MOSCOW • The authorities in Moscow had spent millions on Christmas trees, sparkling lights and other holiday decorations, but the festive mood was still missing something: Winter weather.
As the warmest December on record drew to a close, little snow had fallen, so the city made artificial snow and trucked it to parts of the city centre - and much of it quickly melted into slush. Images of trucks unloading snow spread fast on social media, as observers ridiculed the government for spending money on something that usually just falls from the sky.
"With the Moscow budget, you can buy anything, even winter," one person tweeted, pointing to the vast wealth disparity between the capital and the rest of Russia.
"Let's install freezing machines along the Tverskaya," another one wrote, referring to the city's main thoroughfare, where the authorities said the snow would be used to build a hill for snowboarders.
Many Muscovites on the streets appeared to be less scornful. They said they had missed the snow and welcomed the decision to bring it before New Year's Eve, the main family holiday in Russia, when the country stops for a week to celebrate. At a time of year when temperatures usually stay well below freezing, Moscow has had some highs in the mid-10s deg C in the past two weeks.
As if to mock the artificial scene, a blizzard enveloped Moscow on Monday night, leaving a natural snow cover on city streets - but forecasts say that, too, will melt away before the New Year.
"Yes, they brought the snow, and of course when they did it, a snowfall began, too," said Ms Larisa Artamonova, 70, a retired engineer. "It will all create a festive mood, I am sure."
Muscovites have a difficult relationship with snow. While many like it as a sign of the holidays, others complain that snowfall produces traffic jams, the salt spread on roads ruins shoes and the mixture turns into a dirty, grey muck.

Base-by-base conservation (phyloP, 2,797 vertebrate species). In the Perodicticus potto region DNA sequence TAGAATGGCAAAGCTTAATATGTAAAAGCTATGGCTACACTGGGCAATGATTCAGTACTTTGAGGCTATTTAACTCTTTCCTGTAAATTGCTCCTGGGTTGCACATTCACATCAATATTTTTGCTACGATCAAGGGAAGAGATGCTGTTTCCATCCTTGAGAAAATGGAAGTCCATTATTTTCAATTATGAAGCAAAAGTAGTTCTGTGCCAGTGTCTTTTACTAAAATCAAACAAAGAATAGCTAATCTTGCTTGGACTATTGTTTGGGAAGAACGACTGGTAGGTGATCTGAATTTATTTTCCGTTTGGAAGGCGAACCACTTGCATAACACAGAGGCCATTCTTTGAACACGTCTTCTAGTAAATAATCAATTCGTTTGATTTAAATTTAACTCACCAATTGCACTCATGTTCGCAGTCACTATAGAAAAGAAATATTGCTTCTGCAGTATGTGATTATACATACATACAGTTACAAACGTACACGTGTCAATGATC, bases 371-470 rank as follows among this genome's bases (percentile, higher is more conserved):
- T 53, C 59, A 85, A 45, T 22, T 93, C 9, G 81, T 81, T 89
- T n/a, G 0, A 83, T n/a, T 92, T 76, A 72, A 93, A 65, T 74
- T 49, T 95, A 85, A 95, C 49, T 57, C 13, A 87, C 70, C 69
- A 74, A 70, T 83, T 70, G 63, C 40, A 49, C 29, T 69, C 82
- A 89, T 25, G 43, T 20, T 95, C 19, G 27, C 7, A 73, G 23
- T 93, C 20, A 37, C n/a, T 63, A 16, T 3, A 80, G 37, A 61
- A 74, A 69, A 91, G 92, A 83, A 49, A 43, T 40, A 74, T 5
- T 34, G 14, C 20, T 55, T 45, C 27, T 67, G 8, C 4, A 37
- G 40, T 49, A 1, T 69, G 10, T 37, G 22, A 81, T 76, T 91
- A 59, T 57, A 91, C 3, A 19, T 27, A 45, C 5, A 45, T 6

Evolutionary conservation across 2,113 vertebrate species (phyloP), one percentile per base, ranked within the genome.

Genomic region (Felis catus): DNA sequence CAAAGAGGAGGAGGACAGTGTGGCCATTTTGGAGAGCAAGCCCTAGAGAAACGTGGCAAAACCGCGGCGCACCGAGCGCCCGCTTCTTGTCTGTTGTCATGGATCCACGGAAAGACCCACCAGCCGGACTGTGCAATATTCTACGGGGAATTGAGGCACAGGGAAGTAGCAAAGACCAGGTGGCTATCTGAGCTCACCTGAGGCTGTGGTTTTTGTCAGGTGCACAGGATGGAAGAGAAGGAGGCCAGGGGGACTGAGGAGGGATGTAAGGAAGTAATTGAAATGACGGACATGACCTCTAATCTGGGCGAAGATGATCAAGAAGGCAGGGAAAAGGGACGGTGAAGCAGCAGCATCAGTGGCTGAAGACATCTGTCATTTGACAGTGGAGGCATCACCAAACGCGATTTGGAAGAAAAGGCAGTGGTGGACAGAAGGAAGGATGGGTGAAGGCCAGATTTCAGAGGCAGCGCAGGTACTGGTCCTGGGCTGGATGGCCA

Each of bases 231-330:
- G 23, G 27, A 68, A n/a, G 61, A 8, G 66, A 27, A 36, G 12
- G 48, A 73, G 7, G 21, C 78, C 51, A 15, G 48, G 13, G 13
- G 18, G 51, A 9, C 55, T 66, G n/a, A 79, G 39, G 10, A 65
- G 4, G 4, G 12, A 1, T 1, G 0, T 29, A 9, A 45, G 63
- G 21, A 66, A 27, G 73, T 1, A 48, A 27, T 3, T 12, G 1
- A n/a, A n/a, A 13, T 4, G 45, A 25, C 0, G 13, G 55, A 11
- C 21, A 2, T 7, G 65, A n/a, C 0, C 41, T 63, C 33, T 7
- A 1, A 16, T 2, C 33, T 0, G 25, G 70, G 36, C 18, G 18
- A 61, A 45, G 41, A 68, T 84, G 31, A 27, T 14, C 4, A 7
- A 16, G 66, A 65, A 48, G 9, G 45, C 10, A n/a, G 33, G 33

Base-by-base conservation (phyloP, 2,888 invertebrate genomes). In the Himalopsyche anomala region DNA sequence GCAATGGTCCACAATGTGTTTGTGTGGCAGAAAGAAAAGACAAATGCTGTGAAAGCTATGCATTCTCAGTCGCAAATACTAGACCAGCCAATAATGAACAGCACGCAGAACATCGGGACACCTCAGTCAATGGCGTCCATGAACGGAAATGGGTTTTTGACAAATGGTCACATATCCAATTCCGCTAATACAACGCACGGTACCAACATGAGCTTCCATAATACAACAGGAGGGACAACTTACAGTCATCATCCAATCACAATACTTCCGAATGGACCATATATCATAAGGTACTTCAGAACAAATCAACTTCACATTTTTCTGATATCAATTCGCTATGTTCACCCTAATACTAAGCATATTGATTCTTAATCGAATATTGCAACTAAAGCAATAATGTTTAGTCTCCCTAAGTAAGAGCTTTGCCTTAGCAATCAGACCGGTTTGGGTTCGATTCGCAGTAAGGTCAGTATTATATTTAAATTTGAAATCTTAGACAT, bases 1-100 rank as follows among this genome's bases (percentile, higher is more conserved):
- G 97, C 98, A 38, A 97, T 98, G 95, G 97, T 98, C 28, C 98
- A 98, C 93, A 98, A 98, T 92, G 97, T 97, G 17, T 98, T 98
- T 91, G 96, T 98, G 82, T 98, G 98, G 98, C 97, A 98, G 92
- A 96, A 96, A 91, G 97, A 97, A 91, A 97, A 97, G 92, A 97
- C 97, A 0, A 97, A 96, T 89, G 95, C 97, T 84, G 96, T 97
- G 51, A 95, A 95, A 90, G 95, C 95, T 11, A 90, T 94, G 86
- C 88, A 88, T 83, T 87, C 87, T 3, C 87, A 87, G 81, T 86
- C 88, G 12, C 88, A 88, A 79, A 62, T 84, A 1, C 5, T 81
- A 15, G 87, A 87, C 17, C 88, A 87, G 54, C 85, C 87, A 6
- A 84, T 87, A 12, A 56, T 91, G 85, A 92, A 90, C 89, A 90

Last week, Moscow City Hall blocked many central streets around the Kremlin for the holiday season, which will last into the next week. Apart from the snowboard hill on the Tverskaya, a stash of snow was also spotted at Red Square, surrounded by a fence - as if to keep people from stealing any - and another appeared in the new Zaradye Park nearby.
The artificial snow was produced by cutting ice at skating rinks around the city, the authorities said. "The machines there cut ice, producing ice crumbs, so we brought it," a city official, Mr Aleksei Nemeryuk, told Govorit Moskva, a local radio station.
As the climate has heated up in recent years, Russia, like much of the world, has experienced record-breaking heat, with 2019 being the warmest year since observations began, according to meteorologists.
Many northern communities in Russia are built on permafrost that no longer merits the label, melting steadily and forcing people to relocate. Hunters and fishermen have had to change their routines as animals shift their migration routes.
The ice that polar bears traverse to hunt at sea has receded so far that the hungry animals are scavenging on land; in February, dozens of them roamed around a settlement in the country's far north in search of food. There have also been reports of brown bears, too warm to hibernate, out looking for meals.
Ski resorts in Sochi, a city on the Black Sea, said on Sunday that they would limit the number of ski passes sold during the holiday season because the dearth of snow meant that only 20 per cent of trails could be opened.
"Winters have turned much warmer over the past 30 years," said Ms Yelena Morenko, who was out walking with her husband, Alexander, along Petrovka, one of Moscow's most elegant streets. "The season has shifted for at least one month," the 55-year-old added.